Saturday, April 1, 2023

"Name and Number" by Big Noise

Song#:  4090
Date:  11/04/1989
Debut:  98
Peak:  97
Weeks:  3
Genre:  Pop

Pop Bits:  This band from Birmingham, England, initially formed in the early 80s under the name Mr. President. They eventually got the attention of Atlantic Records in the US who signed them to their subsidiary label ATCO. The band would change their name to Big Noise and start work on a debut album with songwriter/producer Elliot Wolff (of Paula Abdul fame). Three of the band's members would co-write all the songs with Wolff chiming in on a few. Once the album, titled Bang!, was completed, this first single was issued out. It would be a minor blip on the Pop chart spending a few short weeks near the bottom. With that result, the album failed to chart. The band would eventually split up soon after.

ReduxReview:  This song runs in the same company as tracks by Go West. It was a good, slickly produced tune that was right for the time period. It sounded great, but the memorability factor wasn't quite there. It needed more intense hooks to really break through on the Pop chart. This was one of those tracks that was capably done and a good listen, but it didn't do much to make Big Noise stand out as an artist. It could have been recorded by anyone - in other words, it was kind of faceless.

ReduxRating:  5/10

Trivia:  Big Noise's lead vocalist was Tony Fennell (or Fenelle as printed on the Bang! album). Following the band breakup, Fennell mainly worked as a songwriter. Then a chance meeting in a recording studio led him to fronting a famous 80s new wave band. Ultravox member Billy Currie was looking to restart the band. They had more or less broken up in '87 after lead singer Midge Ure took off to go solo. Currie happened to be in the same studio building where Fennell was doing some work. The two had previously known each other and upon running into each other at the studio, Currie invited Fennell to join him in a reformed Ultravox. Fennell did and over the next year the pair toured and recorded an EP and the '93 LP Revelation. Unfortunately, Fennell and Currie didn't quite mesh and it led to Fennell leaving the band. He would then continue on as a songwriter mainly providing material for films and TV shows. Then in 2016, Fennell would get the opportunity to return to the stage. The alt rock/power pop band Enuff Z'Nuff, who had been Big Noise's labelmate back in the day, was looking for a guitarist and hooked up with Fennell. He would join the band in 2016 and co-write songs and perform on the band's 2018 album Diamond Boy (#33 US Indie). Fennell would leave the band the following year, but would rejoin them in 2021.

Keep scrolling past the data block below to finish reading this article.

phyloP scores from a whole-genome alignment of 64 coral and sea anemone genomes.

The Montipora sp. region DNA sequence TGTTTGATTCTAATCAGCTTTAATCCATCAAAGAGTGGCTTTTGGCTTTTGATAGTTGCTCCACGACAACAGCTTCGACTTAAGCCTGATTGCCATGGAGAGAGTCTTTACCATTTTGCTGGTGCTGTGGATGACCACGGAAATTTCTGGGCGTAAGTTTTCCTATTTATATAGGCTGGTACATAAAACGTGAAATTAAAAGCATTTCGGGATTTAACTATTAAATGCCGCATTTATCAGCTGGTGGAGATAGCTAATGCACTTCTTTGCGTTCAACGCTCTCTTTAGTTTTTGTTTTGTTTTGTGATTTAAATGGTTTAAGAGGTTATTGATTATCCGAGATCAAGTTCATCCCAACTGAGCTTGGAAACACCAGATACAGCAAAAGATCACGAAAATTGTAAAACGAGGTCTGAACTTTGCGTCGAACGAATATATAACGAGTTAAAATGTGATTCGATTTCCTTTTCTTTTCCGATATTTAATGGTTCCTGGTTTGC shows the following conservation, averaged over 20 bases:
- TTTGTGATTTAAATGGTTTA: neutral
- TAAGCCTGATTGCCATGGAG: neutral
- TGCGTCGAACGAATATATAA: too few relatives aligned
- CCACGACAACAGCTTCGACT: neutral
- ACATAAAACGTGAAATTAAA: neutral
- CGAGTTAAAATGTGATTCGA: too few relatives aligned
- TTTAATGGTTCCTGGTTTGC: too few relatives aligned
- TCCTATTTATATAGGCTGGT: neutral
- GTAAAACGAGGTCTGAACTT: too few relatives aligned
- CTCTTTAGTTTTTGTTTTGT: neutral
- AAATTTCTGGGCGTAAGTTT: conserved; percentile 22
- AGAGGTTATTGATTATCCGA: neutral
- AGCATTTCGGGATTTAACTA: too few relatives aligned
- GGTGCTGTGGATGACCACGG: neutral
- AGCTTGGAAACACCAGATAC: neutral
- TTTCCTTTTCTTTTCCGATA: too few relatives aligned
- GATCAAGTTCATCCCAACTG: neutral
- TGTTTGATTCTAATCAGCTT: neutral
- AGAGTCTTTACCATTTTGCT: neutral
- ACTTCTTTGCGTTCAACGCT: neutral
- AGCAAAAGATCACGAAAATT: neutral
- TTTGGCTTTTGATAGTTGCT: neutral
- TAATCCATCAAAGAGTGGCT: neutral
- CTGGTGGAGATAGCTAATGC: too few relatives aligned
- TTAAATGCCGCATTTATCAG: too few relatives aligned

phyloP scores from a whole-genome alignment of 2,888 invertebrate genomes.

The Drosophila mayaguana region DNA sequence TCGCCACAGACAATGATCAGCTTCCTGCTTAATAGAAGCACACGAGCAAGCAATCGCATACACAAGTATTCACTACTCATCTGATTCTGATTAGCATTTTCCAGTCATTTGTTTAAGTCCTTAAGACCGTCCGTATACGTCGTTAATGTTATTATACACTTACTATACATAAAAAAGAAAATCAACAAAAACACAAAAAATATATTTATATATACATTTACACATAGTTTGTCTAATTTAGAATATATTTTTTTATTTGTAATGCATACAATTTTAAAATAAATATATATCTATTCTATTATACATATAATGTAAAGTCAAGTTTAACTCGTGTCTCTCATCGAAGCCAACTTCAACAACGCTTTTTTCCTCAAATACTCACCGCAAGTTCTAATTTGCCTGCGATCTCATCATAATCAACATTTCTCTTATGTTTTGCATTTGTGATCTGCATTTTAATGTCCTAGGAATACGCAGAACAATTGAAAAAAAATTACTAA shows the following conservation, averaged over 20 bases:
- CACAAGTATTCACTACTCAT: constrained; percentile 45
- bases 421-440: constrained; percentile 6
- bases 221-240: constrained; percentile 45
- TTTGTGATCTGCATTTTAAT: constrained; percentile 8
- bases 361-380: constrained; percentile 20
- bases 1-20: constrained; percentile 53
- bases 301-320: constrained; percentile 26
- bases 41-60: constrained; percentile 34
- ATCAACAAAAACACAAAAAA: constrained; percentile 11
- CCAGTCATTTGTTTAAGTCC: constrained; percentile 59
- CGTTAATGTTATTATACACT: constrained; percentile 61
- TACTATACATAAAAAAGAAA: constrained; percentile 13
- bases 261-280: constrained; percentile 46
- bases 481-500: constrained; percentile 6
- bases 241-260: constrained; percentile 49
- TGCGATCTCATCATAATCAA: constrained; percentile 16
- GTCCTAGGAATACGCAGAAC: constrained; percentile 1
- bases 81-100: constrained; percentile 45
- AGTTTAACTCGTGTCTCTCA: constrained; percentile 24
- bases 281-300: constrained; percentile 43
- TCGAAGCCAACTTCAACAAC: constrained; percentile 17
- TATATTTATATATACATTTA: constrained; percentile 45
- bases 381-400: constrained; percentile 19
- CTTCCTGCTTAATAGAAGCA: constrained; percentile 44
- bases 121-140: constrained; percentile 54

Friday, March 31, 2023

"I Live By the Groove" by Paul Carrack

Song#:  4089
Date:  10/28/1989
Debut:  70
Peak:  31
Weeks:  13
Genre:  Pop, Rock